The reality of America’s 20-year arms race with itself makes complete nonsense of the US claims that the recent arms build-up by China now requires Washington to spend even more. China spends only a third of what the US spends. What is driving China’s increased military spending is its need to defend itself against the ever-growing US war machine that has been “pivoting” to the waters, skies and islands surrounding its shores since the Obama administration.
Biden told the UN General Assembly that “as we close this period of relentless war, we’re opening a new era of relentless diplomacy.” But his exclusive new military alliance with the United Kingdom and Australia, and his request for a further increase in military spending to escalate a dangerous arms race with China that the US started in the first place, reveals just how far Biden has to go to live up to his own rhetoric, on diplomacy as well as on climate change.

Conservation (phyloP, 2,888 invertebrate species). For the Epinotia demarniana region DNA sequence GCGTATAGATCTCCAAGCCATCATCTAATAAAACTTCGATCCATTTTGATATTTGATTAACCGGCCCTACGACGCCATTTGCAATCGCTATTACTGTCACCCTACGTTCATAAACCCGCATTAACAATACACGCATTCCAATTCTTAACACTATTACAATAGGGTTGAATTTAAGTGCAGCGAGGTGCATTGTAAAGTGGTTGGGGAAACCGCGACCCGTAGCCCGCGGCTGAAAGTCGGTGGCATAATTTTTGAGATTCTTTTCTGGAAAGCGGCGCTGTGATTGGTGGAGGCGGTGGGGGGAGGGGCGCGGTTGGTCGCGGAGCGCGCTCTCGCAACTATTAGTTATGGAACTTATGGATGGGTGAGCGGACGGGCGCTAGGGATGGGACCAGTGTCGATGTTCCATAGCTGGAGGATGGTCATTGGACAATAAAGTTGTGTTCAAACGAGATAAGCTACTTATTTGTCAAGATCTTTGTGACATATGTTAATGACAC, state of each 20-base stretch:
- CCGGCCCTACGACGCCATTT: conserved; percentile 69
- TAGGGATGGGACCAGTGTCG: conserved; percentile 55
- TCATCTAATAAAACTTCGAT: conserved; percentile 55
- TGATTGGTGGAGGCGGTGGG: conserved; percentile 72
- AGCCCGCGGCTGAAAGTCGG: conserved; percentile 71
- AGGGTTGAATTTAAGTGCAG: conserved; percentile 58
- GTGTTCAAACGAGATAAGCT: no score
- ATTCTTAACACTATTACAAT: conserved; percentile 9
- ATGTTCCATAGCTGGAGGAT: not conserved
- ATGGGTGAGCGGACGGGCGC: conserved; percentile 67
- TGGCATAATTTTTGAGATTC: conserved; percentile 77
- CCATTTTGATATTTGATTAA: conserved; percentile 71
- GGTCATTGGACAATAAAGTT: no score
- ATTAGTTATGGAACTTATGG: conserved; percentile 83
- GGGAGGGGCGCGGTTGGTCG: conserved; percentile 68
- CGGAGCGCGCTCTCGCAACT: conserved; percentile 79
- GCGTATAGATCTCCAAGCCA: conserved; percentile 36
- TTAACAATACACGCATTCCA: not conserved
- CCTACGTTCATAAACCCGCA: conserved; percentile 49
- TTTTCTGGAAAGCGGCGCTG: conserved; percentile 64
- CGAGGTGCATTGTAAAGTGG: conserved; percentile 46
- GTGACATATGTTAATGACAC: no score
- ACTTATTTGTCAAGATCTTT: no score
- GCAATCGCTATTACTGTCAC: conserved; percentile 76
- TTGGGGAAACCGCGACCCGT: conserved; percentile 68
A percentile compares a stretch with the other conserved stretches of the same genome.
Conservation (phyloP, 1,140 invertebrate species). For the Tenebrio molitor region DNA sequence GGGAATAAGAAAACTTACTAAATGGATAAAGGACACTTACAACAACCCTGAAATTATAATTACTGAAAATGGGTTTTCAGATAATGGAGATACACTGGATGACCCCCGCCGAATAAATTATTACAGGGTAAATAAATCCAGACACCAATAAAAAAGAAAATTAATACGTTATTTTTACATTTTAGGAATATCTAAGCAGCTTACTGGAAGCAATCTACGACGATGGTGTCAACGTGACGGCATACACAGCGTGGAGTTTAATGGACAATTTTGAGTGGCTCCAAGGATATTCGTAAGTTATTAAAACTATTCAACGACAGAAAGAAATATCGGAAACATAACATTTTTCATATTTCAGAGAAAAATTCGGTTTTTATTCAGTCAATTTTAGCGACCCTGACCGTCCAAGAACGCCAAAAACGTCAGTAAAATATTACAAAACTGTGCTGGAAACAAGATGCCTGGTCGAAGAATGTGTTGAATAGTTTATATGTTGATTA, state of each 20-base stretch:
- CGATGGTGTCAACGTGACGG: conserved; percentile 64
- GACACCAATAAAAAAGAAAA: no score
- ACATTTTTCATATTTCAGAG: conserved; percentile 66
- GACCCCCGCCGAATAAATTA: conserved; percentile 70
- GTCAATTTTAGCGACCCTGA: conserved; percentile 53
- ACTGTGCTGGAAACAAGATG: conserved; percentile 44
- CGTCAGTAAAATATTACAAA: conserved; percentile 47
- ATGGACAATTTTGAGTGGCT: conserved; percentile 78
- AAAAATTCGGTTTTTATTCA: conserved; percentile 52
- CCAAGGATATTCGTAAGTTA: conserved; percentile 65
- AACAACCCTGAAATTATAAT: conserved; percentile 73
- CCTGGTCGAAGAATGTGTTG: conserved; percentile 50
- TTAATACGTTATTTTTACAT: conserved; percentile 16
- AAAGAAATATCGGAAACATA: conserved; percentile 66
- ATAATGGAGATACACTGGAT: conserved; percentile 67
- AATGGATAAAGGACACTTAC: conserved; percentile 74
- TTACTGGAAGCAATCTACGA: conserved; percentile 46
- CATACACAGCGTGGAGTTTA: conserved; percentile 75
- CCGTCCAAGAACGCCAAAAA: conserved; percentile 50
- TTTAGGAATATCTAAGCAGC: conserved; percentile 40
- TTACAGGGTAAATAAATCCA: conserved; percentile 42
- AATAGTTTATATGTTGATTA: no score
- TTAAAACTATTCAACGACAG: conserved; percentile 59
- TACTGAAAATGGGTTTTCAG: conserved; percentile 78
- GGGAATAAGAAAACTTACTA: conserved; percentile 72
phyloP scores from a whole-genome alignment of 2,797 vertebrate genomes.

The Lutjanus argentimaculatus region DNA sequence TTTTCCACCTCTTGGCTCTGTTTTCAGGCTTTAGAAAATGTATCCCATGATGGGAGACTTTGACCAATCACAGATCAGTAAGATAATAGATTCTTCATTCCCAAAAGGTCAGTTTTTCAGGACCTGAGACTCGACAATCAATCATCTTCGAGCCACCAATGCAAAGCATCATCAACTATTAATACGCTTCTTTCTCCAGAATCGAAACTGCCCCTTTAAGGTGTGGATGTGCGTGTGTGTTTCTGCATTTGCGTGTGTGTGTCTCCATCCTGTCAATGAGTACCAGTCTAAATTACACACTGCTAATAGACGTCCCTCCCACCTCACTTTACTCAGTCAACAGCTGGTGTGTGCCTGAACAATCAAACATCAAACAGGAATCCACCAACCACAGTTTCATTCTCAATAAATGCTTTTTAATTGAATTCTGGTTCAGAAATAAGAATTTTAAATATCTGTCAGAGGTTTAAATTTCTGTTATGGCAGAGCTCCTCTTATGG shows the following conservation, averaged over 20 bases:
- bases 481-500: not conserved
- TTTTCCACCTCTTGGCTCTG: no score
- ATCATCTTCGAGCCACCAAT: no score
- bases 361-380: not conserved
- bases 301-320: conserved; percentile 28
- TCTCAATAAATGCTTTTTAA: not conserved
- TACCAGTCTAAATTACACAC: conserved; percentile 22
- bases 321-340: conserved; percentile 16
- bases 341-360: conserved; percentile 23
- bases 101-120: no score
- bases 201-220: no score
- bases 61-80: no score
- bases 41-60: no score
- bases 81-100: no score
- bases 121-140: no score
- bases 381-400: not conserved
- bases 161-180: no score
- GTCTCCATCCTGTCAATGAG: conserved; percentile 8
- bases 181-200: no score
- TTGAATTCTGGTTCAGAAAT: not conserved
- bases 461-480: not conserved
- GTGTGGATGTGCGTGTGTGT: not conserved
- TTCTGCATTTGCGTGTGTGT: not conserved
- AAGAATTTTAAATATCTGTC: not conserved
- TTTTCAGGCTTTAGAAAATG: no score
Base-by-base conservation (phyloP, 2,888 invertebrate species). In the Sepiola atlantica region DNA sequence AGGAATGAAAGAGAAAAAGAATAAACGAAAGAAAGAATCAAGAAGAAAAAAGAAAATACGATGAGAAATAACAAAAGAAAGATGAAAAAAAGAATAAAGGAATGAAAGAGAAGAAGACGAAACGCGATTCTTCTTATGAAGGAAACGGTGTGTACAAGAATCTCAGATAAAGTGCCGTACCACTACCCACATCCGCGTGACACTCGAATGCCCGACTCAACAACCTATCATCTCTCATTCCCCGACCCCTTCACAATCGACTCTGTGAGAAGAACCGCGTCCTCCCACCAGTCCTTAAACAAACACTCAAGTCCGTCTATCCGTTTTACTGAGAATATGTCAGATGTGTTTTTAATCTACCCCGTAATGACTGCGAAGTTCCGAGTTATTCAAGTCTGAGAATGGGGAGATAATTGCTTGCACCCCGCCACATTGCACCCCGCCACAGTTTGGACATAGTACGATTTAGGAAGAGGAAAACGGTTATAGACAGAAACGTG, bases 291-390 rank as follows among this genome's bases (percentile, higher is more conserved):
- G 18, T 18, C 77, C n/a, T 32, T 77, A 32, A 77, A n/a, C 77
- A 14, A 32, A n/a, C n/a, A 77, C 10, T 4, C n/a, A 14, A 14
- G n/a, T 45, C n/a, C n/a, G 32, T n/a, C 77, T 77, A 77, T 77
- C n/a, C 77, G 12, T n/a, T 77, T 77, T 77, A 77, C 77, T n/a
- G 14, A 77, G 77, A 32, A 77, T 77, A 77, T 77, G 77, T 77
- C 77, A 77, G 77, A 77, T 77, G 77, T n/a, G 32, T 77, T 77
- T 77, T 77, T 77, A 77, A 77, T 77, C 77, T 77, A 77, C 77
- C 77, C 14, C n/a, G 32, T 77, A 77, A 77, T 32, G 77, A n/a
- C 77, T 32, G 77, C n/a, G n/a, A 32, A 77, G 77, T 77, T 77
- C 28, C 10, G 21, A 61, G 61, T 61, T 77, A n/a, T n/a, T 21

The United States must go to the UN Climate Summit in Glasgow in November ready to sign on to the kind of radical steps the UN and less-developed countries are calling for. It must make a real commitment to leaving fossil fuels in the ground, quickly convert to a net-zero renewable energy economy and help developing countries to do the same. As UN Secretary-General Antonio Guterres says, the summit in Glasgow “must be the turning point” in the climate crisis.
That will require the United States to seriously reduce the military budget and commit to peaceful, practical diplomacy with China and Russia. Genuinely moving on from our self-inflicted military failures and the militarism that led to them would free up the US to enact programs that address the real existential crisis our planet faces.
The views expressed in this article are the author’s own and do not necessarily reflect Fair Observer’s editorial policy.